Kammerdeiner opens storefront showroom to add to custom gun business

Published 12:00 am Sunday, February 19, 2006

His art of gun making has led John S. Kammerdeiner into a thriving business that continues to grow.

In a small building at 1622 Carter St. in Vidalia, where he has been a general gunsmith for about five years, he opened his first storefront showroom in December, putting guns on display and drawing more customers into his business.

After only a few months in the retail-type setting, he has bigger plans &045; an indoor shooting range and a showroom three times the size he now operates, both of which he hopes to open by October.

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The new enterprise will be about two and a half miles west on Carter Street. &uot;We’ll have 10 lanes and we’ll do league tournaments and have shooting leagues, just like bowling leagues,&uot; Kammerdeiner said. &uot;There’s a lot of interest in this.&uot;

The new store and firing range will be open 9 a.m. to 9 p.m., he said. &uot;We’ll have firearms available to rent. People can test guns from different manufacturers to see what they like,&uot; he said. &uot;You’ll be able to rent a gun and shoot for an hour or two hours.&uot;

A range master will be on duty at all times &045; an NRA-certified officer. &uot;He will be watching the range at all times,&uot; Kammerdeiner said.

Along with the range and the showroom will be classrooms for gun use and safety instruction.

&uot;We’ll teach basic pistol, rifle and shotgun and advanced classes in those areas, too,&uot; he said. &uot;We’ll teach basic and advanced reloading and gun cleaning courses. There will be classes going on all the time.&uot;

Kammerdeiner, a Natchez native, always has loved guns. With his background in architectural engineering, he worked for a structural engineer in Dallas before he and his wife decided to move to a smaller town to bring up their four children, ages 6 to 10.

&uot;I’ve been building guns for about 10 years,&uot; he said. &uot;When we moved back to Natchez, I worked for a construction company but continued to build guns. In the past five years, it grew into a full-time business.&uot;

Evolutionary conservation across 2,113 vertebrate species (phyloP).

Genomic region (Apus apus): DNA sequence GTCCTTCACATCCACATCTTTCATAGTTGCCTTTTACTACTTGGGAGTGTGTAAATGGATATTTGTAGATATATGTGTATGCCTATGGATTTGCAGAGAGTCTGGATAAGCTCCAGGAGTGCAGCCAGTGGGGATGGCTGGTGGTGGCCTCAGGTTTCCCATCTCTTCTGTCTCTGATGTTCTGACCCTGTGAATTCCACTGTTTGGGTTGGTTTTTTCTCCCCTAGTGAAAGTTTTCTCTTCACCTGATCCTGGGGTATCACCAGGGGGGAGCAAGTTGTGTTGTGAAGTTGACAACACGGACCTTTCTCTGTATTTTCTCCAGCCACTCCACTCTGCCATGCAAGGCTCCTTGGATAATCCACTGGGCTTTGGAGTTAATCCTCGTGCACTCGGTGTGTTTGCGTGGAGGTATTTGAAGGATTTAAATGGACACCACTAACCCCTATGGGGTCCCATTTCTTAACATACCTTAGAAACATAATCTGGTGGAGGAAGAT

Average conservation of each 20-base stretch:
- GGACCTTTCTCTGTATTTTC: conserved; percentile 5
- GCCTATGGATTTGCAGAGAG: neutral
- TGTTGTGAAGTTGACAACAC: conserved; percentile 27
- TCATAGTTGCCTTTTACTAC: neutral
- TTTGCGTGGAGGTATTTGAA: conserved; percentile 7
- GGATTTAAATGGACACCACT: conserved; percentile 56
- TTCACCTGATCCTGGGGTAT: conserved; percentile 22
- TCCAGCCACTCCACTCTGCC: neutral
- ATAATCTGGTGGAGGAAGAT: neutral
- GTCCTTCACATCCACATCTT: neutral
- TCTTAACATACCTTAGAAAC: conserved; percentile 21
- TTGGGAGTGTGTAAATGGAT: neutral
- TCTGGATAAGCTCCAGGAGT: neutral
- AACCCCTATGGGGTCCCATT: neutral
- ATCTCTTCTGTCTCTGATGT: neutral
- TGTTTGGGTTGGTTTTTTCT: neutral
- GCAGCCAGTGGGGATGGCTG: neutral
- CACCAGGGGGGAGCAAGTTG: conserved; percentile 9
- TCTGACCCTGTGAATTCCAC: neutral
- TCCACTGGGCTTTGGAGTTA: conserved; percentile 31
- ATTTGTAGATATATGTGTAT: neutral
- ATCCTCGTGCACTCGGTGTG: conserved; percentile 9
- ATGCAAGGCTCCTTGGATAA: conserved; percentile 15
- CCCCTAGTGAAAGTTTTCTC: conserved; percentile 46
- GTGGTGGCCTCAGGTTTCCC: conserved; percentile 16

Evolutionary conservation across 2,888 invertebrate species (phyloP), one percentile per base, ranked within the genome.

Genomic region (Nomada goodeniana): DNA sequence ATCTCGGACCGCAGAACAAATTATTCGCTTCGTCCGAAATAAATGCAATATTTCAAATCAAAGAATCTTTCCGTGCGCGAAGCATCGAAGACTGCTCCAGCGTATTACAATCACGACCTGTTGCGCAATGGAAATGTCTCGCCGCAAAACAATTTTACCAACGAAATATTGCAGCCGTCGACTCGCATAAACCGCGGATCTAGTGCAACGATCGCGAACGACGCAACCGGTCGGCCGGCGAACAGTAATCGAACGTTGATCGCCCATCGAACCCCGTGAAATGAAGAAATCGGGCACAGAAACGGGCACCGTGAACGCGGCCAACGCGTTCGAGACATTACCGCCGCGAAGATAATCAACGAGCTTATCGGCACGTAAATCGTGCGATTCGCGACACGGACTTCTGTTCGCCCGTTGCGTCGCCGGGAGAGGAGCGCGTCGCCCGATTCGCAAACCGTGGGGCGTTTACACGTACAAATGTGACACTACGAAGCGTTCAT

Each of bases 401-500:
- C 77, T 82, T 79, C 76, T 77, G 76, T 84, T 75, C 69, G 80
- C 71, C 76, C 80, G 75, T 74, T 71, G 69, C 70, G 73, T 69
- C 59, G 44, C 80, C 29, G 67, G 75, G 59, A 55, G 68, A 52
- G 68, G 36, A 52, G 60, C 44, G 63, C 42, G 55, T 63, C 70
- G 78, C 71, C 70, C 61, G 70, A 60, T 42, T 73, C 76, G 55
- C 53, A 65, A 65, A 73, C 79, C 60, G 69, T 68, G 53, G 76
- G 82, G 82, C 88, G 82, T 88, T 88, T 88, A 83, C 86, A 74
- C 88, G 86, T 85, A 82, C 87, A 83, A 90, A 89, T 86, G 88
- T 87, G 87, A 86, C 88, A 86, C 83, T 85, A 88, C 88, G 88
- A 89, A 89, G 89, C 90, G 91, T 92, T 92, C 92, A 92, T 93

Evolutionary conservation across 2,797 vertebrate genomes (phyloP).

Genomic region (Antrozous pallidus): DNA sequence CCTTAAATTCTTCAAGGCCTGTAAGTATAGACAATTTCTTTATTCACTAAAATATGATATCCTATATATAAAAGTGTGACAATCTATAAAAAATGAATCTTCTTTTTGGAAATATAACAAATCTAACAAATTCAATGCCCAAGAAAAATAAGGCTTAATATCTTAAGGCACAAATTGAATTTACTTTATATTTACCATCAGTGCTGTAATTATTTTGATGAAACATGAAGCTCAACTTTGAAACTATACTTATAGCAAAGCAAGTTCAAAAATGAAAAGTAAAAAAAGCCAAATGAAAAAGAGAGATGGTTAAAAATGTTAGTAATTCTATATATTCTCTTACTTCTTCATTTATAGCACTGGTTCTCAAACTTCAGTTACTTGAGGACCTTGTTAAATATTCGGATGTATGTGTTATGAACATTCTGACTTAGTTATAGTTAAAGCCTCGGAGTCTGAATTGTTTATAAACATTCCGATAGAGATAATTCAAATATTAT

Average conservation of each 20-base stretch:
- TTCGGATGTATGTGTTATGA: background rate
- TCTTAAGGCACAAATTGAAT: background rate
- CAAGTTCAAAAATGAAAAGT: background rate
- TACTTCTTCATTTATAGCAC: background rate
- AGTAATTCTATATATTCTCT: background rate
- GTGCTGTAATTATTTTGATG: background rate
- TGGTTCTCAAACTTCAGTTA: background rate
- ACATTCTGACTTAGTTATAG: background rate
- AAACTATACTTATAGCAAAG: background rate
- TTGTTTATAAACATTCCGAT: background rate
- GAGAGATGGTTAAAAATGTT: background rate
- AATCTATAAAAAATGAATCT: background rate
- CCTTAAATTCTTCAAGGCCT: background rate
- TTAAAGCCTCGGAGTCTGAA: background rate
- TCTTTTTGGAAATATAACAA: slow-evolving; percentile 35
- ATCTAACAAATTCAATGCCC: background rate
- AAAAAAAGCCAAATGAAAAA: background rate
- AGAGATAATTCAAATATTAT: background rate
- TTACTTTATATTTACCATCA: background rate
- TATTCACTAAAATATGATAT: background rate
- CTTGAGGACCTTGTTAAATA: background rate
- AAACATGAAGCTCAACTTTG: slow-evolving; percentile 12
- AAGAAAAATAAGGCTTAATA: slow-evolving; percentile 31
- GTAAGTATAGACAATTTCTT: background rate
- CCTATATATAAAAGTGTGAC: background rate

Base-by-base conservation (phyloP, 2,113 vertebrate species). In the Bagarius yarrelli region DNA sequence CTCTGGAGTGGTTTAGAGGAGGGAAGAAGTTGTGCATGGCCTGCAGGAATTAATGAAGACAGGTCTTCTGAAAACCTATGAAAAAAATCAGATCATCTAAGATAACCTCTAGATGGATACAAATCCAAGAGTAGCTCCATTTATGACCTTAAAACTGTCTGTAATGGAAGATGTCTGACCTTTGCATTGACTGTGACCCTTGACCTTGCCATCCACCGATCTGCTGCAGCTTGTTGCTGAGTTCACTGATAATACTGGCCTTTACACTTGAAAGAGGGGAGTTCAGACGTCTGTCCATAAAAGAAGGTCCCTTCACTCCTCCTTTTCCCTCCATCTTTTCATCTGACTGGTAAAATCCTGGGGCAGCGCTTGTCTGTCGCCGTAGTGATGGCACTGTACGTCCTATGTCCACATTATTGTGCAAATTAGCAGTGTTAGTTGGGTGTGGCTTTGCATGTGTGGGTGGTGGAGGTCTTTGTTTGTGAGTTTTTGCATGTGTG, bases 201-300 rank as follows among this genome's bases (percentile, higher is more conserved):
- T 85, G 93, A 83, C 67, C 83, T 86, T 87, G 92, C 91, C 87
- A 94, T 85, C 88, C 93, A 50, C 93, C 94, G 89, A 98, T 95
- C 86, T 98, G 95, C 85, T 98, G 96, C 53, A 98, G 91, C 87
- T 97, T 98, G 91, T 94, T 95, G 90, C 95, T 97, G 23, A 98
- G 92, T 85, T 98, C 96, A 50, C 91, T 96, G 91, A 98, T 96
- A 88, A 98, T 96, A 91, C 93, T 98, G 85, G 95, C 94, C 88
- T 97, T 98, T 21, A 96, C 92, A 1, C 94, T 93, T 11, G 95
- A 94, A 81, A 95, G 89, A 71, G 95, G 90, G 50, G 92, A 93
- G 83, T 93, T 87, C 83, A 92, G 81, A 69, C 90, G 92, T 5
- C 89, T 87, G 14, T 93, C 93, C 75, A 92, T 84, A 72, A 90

In his shop, he showed off a gun in progress. &uot;I’ve already done all the machine work on this, and I’m putting it together now,&uot; he said. &uot;There are about 20 pieces to a gun like this.&uot;

His standard in building a gun is meeting a .0005 tolerance in how accurately the parts are put together. &uot;The more accurately a gun is put together, the more accurate is the gun,&uot; he said.

He orders plain guns from the factory, takes off the stocks and barrels and throws them away. &uot;Then we order a match barrel anywhere from this to this,&uot; he said, showing off the barrels of different sizes. &uot;The bigger and heavier it is, the more stable the gun is when you shoot it.&uot;

One of his most expensive guns, costing the customer $10,000, includes gleaming wood stock and expensive components &045; all made to suit the personal tastes and shooting style of the owner. &uot;The owner of this gun just shoots targets with it,&uot; he said.

A custom-made gun takes about 40 working hours, Kammerdeiner said. &uot;We do about one to two guns a week.&uot;

Serious hunters like custom guns because of the accuracy they can expect from them. &uot;Target shooters like the accuracy, too,&uot; he said. &uot;There are a lot of target shooters around here, more than you would think.&uot;

The business also has begun to specialize in custom pistols, he said. &uot;The customer gets to pick every single part of the firearm, and the sky’s the limit,&uot; he said.

Kammerdeiner for about a year has taught concealed weapon classes. Some of the students take the classes as part of the requirement for getting a concealed weapon permit in Louisiana. &uot;It’s a 10-hour course,&uot; he said. &uot;But even if you don’t plan to get the permit, the class will teach you basic handgun safety, and we do emphasize safety. And you don’t have to own a gun to take the course.&uot;

Many women have taken the course, he said. And they make excellent students and also are excellent on the range, where the last section of the course takes place, Kammerdeiner said.

Education about firearms is important for everyone, he said, but especially for children. &uot;We’re going to do free lessons for children, show them how to shoot an air rifle, teach them safety and respect for guns.&uot;

Children who learn about guns are less likely to be curious about them and less apt to have accidents with them, he said.